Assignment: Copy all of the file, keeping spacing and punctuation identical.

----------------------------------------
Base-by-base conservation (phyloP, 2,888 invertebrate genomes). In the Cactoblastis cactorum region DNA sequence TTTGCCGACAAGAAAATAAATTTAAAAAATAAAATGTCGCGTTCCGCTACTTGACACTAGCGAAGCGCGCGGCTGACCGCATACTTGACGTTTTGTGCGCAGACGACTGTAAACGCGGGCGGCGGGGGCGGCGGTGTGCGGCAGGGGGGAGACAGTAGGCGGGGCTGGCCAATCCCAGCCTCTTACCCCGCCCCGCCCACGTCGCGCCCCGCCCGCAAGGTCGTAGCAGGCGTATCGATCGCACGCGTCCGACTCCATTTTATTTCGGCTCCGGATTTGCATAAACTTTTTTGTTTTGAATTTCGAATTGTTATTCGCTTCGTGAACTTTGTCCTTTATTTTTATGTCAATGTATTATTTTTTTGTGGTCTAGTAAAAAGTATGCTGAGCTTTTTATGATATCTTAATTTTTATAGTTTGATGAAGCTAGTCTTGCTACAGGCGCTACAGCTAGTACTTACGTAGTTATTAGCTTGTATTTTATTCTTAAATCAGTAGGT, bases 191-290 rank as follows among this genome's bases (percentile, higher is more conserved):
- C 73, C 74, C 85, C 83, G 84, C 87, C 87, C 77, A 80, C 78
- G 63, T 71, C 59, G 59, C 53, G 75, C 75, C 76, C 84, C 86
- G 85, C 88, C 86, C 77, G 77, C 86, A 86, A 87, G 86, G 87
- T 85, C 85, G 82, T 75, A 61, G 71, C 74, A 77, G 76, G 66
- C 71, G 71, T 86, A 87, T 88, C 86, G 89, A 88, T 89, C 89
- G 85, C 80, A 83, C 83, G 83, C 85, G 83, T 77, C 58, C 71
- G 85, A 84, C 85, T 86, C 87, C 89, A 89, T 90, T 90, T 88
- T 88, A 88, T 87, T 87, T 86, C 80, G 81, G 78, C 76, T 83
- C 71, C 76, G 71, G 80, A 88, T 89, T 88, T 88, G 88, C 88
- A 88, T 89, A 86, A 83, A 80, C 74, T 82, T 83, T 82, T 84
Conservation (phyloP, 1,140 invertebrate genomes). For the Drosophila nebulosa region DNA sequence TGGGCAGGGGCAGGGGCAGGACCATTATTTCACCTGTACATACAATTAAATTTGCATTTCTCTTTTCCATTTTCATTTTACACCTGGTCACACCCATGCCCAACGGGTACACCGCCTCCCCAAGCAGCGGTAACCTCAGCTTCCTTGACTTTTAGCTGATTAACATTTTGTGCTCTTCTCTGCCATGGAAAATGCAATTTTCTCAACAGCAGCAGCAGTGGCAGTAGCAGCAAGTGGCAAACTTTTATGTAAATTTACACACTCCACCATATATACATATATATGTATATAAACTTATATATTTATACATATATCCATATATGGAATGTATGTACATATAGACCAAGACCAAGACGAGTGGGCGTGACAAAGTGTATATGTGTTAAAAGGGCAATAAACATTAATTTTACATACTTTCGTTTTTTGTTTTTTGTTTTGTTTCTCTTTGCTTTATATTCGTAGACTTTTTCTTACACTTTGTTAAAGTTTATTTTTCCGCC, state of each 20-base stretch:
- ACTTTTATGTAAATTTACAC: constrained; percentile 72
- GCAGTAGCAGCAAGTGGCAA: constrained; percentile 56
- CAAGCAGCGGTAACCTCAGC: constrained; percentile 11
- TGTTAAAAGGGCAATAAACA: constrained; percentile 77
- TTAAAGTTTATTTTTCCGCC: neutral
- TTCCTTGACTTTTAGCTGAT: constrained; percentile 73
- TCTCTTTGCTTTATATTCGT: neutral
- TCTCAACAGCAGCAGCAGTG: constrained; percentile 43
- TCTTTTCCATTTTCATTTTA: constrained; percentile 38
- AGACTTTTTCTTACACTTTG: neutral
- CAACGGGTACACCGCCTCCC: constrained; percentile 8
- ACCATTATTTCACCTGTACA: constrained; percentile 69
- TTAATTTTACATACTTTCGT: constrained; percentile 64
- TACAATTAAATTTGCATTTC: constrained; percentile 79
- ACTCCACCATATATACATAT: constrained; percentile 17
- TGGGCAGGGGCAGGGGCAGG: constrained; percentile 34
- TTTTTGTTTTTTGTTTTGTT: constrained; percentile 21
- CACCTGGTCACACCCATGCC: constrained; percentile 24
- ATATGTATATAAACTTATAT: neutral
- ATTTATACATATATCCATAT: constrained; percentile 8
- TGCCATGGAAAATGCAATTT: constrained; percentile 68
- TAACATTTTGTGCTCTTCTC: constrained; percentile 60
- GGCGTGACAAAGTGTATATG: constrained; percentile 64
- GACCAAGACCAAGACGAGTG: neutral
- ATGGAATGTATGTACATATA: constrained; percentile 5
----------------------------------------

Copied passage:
Base-by-base conservation (phyloP, 2,888 invertebrate genomes). In the Cactoblastis cactorum region DNA sequence TTTGCCGACAAGAAAATAAATTTAAAAAATAAAATGTCGCGTTCCGCTACTTGACACTAGCGAAGCGCGCGGCTGACCGCATACTTGACGTTTTGTGCGCAGACGACTGTAAACGCGGGCGGCGGGGGCGGCGGTGTGCGGCAGGGGGGAGACAGTAGGCGGGGCTGGCCAATCCCAGCCTCTTACCCCGCCCCGCCCACGTCGCGCCCCGCCCGCAAGGTCGTAGCAGGCGTATCGATCGCACGCGTCCGACTCCATTTTATTTCGGCTCCGGATTTGCATAAACTTTTTTGTTTTGAATTTCGAATTGTTATTCGCTTCGTGAACTTTGTCCTTTATTTTTATGTCAATGTATTATTTTTTTGTGGTCTAGTAAAAAGTATGCTGAGCTTTTTATGATATCTTAATTTTTATAGTTTGATGAAGCTAGTCTTGCTACAGGCGCTACAGCTAGTACTTACGTAGTTATTAGCTTGTATTTTATTCTTAAATCAGTAGGT, bases 191-290 rank as follows among this genome's bases (percentile, higher is more conserved):
- C 73, C 74, C 85, C 83, G 84, C 87, C 87, C 77, A 80, C 78
- G 63, T 71, C 59, G 59, C 53, G 75, C 75, C 76, C 84, C 86
- G 85, C 88, C 86, C 77, G 77, C 86, A 86, A 87, G 86, G 87
- T 85, C 85, G 82, T 75, A 61, G 71, C 74, A 77, G 76, G 66
- C 71, G 71, T 86, A 87, T 88, C 86, G 89, A 88, T 89, C 89
- G 85, C 80, A 83, C 83, G 83, C 85, G 83, T 77, C 58, C 71
- G 85, A 84, C 85, T 86, C 87, C 89, A 89, T 90, T 90, T 88
- T 88, A 88, T 87, T 87, T 86, C 80, G 81, G 78, C 76, T 83
- C 71, C 76, G 71, G 80, A 88, T 89, T 88, T 88, G 88, C 88
- A 88, T 89, A 86, A 83, A 80, C 74, T 82, T 83, T 82, T 84
Conservation (phyloP, 1,140 invertebrate genomes). For the Drosophila nebulosa region DNA sequence TGGGCAGGGGCAGGGGCAGGACCATTATTTCACCTGTACATACAATTAAATTTGCATTTCTCTTTTCCATTTTCATTTTACACCTGGTCACACCCATGCCCAACGGGTACACCGCCTCCCCAAGCAGCGGTAACCTCAGCTTCCTTGACTTTTAGCTGATTAACATTTTGTGCTCTTCTCTGCCATGGAAAATGCAATTTTCTCAACAGCAGCAGCAGTGGCAGTAGCAGCAAGTGGCAAACTTTTATGTAAATTTACACACTCCACCATATATACATATATATGTATATAAACTTATATATTTATACATATATCCATATATGGAATGTATGTACATATAGACCAAGACCAAGACGAGTGGGCGTGACAAAGTGTATATGTGTTAAAAGGGCAATAAACATTAATTTTACATACTTTCGTTTTTTGTTTTTTGTTTTGTTTCTCTTTGCTTTATATTCGTAGACTTTTTCTTACACTTTGTTAAAGTTTATTTTTCCGCC, state of each 20-base stretch:
- ACTTTTATGTAAATTTACAC: constrained; percentile 72
- GCAGTAGCAGCAAGTGGCAA: constrained; percentile 56
- CAAGCAGCGGTAACCTCAGC: constrained; percentile 11
- TGTTAAAAGGGCAATAAACA: constrained; percentile 77
- TTAAAGTTTATTTTTCCGCC: neutral
- TTCCTTGACTTTTAGCTGAT: constrained; percentile 73
- TCTCTTTGCTTTATATTCGT: neutral
- TCTCAACAGCAGCAGCAGTG: constrained; percentile 43
- TCTTTTCCATTTTCATTTTA: constrained; percentile 38
- AGACTTTTTCTTACACTTTG: neutral
- CAACGGGTACACCGCCTCCC: constrained; percentile 8
- ACCATTATTTCACCTGTACA: constrained; percentile 69
- TTAATTTTACATACTTTCGT: constrained; percentile 64
- TACAATTAAATTTGCATTTC: constrained; percentile 79
- ACTCCACCATATATACATAT: constrained; percentile 17
- TGGGCAGGGGCAGGGGCAGG: constrained; percentile 34
- TTTTTGTTTTTTGTTTTGTT: constrained; percentile 21
- CACCTGGTCACACCCATGCC: constrained; percentile 24
- ATATGTATATAAACTTATAT: neutral
- ATTTATACATATATCCATAT: constrained; percentile 8
- TGCCATGGAAAATGCAATTT: constrained; percentile 68
- TAACATTTTGTGCTCTTCTC: constrained; percentile 60
- GGCGTGACAAAGTGTATATG: constrained; percentile 64
- GACCAAGACCAAGACGAGTG: neutral
- ATGGAATGTATGTACATATA: constrained; percentile 5